in which the commit will be performed. Specifically, you might want
               to rewrite the author/committer name/email/time environment
               variables (see git-commit(1) for details). Do not forget to
               re-export the variables.
    
           --tree-filter <command>
               This is the filter for rewriting the tree and its contents. The
               argument is evaluated in shell with the working directory set to
               the root of the checked out tree. The new tree is then used as-is
               (new files are auto-added, disappeared files are auto-removed -
               neither .gitignore files nor any other ignore rules HAVE ANY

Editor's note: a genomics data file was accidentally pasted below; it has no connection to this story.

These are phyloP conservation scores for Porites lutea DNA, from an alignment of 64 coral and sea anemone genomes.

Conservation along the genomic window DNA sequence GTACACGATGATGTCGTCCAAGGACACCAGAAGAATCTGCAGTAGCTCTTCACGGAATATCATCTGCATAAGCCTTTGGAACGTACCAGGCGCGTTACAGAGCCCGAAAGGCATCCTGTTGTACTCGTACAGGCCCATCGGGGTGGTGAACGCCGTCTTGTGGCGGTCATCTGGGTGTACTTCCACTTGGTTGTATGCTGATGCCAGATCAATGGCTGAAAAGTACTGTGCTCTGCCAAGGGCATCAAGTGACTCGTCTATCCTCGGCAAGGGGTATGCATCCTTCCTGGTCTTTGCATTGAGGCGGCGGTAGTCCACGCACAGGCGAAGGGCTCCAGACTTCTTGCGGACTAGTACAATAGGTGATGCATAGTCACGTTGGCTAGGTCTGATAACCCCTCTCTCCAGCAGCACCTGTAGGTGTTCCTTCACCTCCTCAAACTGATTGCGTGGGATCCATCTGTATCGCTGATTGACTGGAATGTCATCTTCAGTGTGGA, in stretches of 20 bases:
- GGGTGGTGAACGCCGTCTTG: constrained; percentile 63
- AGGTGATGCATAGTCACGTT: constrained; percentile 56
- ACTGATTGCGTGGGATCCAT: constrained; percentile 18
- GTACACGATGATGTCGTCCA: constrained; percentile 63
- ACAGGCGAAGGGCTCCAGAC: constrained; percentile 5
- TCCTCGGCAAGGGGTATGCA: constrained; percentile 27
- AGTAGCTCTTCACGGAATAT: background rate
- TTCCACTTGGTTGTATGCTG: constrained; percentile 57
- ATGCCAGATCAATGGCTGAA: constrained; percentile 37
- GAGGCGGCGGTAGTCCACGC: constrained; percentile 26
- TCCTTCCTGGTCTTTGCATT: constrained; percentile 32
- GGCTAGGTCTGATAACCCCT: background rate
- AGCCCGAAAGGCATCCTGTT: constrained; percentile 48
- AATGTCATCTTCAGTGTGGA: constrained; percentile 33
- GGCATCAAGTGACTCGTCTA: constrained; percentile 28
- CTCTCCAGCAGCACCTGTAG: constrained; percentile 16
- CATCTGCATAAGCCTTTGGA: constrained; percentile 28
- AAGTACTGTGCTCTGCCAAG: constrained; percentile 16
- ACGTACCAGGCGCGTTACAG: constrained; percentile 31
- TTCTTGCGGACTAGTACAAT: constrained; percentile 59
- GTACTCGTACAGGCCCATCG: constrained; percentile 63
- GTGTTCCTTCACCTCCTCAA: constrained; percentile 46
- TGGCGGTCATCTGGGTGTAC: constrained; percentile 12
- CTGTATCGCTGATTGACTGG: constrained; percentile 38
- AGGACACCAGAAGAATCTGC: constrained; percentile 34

EFFECT!).
    
           --index-filter <command>
               This is the filter for rewriting the index. It is similar to the
               tree filter but does not check out the tree, which makes it much
               faster. Frequently used with git rm --cached --ignore-unmatch ...,
               see EXAMPLES below. For hairy cases, see git-update-index(1).
    
           --parent-filter <command>
               This is the filter for rewriting the commit's parent list. It will
               receive the parent string on stdin and shall output the new parent
               string on stdout. The parent string is in the format described in
               git-commit-tree(1): empty for the initial commit, "-p parent" for a
               normal commit and "-p parent1 -p parent2 -p parent3 ..." for a
               merge commit.
    
           --msg-filter <command>